Many people have called her that, and I agree her talent is outstanding for her age. We are so proud of her, but to me it's not about the prodigy aspect. The paintings are about how they make her feel, how they were a key into her world and they enabled me to connect with her. I wouldn't care if it was trains, insects, Lego, ballet...if it was motivating and special to her that would be as precious.
For others, her art is doing something very special indeed. She has become an inspirational figure in schools recently. Last year, I went to a local school to talk to the students about autism and I took Thula and some of Iris's original paintings. They were an amazing bunch, and their teacher does Iris updates once a week on Friday. It's a mainstream school but in that class they do have a few students with special needs and they proactively promote the idea of accepting difference and anti bullying.
I also had an email from a school in the U.S. who had a class where all the children painted on tables for the morning. They were told they couldn't speak and to express themselves through the art. They wore capes like Iris, too. That one rather melted my heart.
Then recently there has been an extraordinary project I have been working on in a school for autistic children in Canada. The class is made up of eight children all on the spectrum and they have been working on an Iris and Thula theme for a while now. They interview me with all sorts of questions and send videos of themselves for Iris to see. They have done creative writing projects with her paintings and have learned all about her.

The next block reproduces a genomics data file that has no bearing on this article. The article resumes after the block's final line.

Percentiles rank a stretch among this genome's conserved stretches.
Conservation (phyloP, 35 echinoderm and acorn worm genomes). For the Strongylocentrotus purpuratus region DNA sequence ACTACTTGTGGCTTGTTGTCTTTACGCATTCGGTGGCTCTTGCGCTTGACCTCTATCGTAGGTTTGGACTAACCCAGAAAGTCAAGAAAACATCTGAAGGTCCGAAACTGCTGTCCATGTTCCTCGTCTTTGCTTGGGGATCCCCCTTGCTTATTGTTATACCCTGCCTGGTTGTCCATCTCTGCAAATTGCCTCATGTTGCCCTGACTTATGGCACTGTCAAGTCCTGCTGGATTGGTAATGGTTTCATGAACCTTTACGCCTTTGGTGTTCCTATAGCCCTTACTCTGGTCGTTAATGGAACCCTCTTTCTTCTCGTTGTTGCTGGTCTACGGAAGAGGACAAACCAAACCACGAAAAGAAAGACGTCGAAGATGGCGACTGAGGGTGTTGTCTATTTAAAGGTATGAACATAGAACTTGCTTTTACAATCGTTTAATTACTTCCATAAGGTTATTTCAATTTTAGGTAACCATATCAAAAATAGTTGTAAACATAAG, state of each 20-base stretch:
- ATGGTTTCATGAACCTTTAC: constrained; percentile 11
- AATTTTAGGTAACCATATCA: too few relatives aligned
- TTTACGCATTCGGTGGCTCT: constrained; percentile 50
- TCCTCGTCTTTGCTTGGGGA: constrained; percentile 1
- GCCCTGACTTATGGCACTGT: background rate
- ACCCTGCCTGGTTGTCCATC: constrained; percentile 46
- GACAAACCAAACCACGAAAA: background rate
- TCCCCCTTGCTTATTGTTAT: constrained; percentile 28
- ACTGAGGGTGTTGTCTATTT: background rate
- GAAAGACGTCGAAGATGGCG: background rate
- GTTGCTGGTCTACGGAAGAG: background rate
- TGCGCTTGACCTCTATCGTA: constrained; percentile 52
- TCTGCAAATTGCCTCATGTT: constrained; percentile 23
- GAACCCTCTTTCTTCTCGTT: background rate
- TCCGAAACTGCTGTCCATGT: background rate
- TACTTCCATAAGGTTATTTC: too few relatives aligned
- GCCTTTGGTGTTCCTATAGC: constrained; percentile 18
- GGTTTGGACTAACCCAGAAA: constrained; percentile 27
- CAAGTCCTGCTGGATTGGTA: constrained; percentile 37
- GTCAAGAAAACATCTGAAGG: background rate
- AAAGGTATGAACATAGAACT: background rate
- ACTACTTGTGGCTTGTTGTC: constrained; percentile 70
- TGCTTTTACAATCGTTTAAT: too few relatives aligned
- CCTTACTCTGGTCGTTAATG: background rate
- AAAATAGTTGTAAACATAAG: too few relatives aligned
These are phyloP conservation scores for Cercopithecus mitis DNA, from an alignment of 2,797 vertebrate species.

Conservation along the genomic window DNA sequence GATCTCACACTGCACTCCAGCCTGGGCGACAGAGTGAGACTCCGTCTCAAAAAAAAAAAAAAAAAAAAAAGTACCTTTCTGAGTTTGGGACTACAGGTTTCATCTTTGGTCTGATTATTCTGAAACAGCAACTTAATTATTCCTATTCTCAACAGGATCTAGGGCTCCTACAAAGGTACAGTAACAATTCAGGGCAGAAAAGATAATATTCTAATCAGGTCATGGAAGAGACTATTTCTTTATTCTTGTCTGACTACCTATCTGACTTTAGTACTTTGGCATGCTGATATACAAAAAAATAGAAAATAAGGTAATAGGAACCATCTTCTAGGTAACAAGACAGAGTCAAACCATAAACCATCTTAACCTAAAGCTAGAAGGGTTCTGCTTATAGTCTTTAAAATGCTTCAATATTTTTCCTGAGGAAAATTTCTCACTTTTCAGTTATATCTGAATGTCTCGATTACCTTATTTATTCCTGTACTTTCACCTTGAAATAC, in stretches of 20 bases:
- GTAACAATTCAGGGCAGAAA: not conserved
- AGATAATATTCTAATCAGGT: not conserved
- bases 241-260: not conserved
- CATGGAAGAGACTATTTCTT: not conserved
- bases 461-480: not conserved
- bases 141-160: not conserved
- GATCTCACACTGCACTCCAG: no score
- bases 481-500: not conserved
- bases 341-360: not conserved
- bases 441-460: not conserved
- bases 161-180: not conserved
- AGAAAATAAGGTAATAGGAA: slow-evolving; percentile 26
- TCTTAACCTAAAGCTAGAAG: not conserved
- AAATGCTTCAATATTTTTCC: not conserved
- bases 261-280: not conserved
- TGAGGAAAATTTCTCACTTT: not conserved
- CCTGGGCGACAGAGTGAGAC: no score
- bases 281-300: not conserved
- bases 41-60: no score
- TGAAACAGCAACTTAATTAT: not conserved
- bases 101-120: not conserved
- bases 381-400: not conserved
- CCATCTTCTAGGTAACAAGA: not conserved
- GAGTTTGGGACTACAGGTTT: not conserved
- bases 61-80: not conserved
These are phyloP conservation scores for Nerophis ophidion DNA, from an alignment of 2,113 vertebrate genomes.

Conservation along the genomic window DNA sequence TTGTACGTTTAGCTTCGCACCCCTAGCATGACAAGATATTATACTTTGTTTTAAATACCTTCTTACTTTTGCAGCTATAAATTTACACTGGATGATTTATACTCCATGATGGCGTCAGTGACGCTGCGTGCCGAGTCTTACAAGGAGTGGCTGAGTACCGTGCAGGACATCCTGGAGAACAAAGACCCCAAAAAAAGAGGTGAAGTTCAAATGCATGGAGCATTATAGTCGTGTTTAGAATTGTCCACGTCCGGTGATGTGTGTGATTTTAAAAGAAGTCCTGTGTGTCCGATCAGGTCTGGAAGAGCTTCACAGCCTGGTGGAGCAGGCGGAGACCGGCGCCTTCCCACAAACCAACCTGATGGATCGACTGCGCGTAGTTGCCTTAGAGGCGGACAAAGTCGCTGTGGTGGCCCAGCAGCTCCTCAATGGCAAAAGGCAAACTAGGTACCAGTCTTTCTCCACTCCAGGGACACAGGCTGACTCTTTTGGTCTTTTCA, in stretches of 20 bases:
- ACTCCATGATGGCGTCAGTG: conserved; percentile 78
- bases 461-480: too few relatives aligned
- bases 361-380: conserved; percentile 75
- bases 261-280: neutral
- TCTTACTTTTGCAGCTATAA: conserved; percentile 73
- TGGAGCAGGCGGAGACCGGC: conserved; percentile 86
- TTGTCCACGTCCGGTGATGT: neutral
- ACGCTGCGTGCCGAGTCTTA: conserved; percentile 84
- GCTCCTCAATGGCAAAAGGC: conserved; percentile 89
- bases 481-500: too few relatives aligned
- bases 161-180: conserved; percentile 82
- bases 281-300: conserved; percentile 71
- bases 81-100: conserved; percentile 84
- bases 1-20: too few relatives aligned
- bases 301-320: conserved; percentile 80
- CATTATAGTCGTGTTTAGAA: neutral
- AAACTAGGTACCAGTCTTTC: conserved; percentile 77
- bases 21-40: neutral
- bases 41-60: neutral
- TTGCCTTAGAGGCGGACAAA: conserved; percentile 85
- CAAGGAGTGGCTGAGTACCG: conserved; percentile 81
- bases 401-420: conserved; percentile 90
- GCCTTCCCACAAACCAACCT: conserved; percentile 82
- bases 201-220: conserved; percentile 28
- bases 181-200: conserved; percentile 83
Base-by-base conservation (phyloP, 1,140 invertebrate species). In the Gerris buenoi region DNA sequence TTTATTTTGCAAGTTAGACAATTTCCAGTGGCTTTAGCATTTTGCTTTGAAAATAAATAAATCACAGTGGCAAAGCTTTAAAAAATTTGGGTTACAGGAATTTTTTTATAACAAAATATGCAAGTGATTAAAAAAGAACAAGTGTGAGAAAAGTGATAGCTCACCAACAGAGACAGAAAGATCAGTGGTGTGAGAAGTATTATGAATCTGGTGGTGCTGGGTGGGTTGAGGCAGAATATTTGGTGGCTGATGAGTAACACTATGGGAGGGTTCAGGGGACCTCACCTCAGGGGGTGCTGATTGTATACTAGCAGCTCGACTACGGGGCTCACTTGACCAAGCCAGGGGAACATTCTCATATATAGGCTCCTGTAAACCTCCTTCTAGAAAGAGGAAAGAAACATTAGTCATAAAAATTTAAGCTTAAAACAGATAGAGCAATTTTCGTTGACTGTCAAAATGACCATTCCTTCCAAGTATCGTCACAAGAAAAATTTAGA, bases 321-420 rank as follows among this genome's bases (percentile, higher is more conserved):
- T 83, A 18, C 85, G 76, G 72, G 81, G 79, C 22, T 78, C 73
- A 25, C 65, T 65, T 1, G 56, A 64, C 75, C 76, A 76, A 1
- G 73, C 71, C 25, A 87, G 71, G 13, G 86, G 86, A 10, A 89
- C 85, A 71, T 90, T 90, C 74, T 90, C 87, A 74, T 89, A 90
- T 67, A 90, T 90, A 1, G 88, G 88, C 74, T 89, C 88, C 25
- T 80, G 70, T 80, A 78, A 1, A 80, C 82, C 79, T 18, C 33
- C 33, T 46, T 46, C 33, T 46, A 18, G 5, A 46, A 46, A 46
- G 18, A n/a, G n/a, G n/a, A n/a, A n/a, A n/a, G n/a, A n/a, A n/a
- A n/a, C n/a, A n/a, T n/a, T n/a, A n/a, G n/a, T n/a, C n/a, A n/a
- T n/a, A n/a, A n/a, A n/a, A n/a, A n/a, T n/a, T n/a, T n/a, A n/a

I never could have imagined that Iris and Thula's story would have this effect, with people from all over the world finding peace, happiness, and inspiration in her work.
Iris's paintings are also displayed in hospitals all the way around the world. One in India and another in Malaysia have whole collections along their corridors to give peace and hope to those who are there.
How is Iris doing now?
Iris is doing very well, and she is enjoying her home education, which I teach through topic-based learning that is always inspired by her own interests. She is now reading beautifully but still finds conversation difficult.
Although she has made massive advances, still every day I work with her so she can manage the world around her. We do sensory play to help with those issues, her O.T. exercises with the therapy ball and trampoline, and she needs to spend some time in the countryside most days. Her autism will always be there but we are learning how to help her and work with her so she can learn, experience new things, and be happy.
What do you see for the future?
We are very hopeful about the future and excited about this year as we plan to go abroad with Iris and Thula; I'm imagining bikes rides along the Amsterdam canals and maybe a trip to Paris. Traveling was always a part of our lives and we feared that was lost when we got Iris's diagnosis, but a lot has changed since that day and now we feel like anything is possible.